Facebook’s BSD+Patent license combo fails not because of the license itself but because it ignores the deeper nature of open source.
In July 2017, the Apache Software Foundation effectively banned the license combination Facebook has been applying to all the projects it has been releasing as open source. They are using the 3-clause BSD license (BSD-3), a widely-used OSI-approved non-reciprocal license, combined with a broad, non-reciprocal patent grant but with equally broad termination rules to frustrate aggressors.
Simon co-hosted FLOSS Weekly 442, where Brian Behlendorf explained the Hyperledger Project of which he is Executive Director. An excellent show, with many interesting branching-off points.
Hyperledger is a project to maintain a platform for distributed ledger projects and the toolkits and apps that support and use them. It’s intended for building private systems where everyone participating can be identified, so does not have an associated proof-of-work token or the “cryptocurrency” aura that goes with it.
It may be the tool that finally re-decentralises the Internet. By taking away the shiny gold, people can finally see the power of a distributed ledger whose authority is established by consensus rather than heirarchy. The book Simon mentions, “The Mystery of Capital” by Hernando de Soto, is available from Amazon UK and Amazon US.
The Apache Software Foundation has moved the “Facebook BSD+Patent grant” license combination (FB+PL) to its “Category X” licensing list, effectively banning inclusion of any software under FB+PL from Apache projects. That included RocksDB, which has consequently just dropped FB+PL and added the Apache License v2 on Github, and React.JS which does not look like it will resolve the issue so fast.
Update, 22 September: Facebook has announced it will switch React to the MIT license.
Here’s what we know so far (subject to updates, last day’s in green, latest marked 🆕): Continue reading
Individual judgement about the presence of software freedom in a license is not the same as community consensus expressed through OSI approval.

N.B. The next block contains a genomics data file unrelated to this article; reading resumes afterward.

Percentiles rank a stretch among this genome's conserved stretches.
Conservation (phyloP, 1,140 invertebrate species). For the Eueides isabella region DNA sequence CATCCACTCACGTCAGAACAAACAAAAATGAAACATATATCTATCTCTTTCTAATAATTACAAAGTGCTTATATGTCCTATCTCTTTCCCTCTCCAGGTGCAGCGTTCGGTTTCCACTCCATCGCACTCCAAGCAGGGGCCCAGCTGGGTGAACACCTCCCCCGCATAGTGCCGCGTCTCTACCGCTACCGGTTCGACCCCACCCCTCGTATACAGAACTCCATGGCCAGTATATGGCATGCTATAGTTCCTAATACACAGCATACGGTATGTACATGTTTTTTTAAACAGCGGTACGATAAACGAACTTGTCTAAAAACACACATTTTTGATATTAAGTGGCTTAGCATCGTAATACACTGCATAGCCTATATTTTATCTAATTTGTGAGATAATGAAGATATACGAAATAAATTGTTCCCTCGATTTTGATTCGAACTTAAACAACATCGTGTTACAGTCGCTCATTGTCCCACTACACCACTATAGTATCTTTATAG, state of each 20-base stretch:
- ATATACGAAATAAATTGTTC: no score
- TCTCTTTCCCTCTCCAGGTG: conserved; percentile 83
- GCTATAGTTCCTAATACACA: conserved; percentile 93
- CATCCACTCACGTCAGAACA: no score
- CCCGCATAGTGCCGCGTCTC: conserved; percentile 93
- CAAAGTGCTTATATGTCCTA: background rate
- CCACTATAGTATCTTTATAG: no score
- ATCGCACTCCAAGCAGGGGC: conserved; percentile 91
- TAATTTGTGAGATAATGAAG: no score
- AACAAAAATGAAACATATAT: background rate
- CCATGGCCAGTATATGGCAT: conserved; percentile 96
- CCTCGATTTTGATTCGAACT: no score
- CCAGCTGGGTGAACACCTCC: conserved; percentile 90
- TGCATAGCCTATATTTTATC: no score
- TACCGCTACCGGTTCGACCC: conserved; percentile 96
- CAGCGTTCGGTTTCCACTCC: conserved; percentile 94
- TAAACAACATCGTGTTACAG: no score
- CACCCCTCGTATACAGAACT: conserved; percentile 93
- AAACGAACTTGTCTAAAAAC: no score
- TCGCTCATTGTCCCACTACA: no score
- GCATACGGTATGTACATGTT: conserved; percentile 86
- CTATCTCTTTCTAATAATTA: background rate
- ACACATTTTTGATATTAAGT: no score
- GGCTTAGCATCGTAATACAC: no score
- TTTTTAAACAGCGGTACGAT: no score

Does it really matter if a copyright license is OSI Approved or not? Surely if it looks like it meets the benchmark that’s all that matters? I think that’s the wrong answer, and that OSI license approval is the crucial innovation that’s driven the open source revolution. Continue reading
In pursuit of market control now, deployers of DRM are robbing us of our culture in perpetuity by enclosing the future commons.
Ancient dry stone enclosure wall in Cornwall, England
It’s possible that you think that unauthorised use of copyrighted music, films and books is such a serious problem that it’s worth giving away a little of your convenience and freedom in exchange for stopping it. If you do, I’d like to suggest you think again – and time is running out. Continue reading
Maybe if we stopped saying “copy” everywhere we’d find a way to fix copyright?
- Why is a song that I play digitally or a book I read electronically subject to extensive controls that are not considered appropriate to physical records or books? It’s because they are subject to licenses that can’t be applied by the seller to the physical works.
- Why can those licences be imposed on digital works? Because the use of digital works is considered subject to copyright, whereas the use of physical works is not because of a legal doctrine called “copyright exhaustion”.
- Why is that? Because the act of instantiating the work for use has been described as “copying”, allowing the rules surrounding copyright to be used as a threat to back up arbitrary license terms controlling use.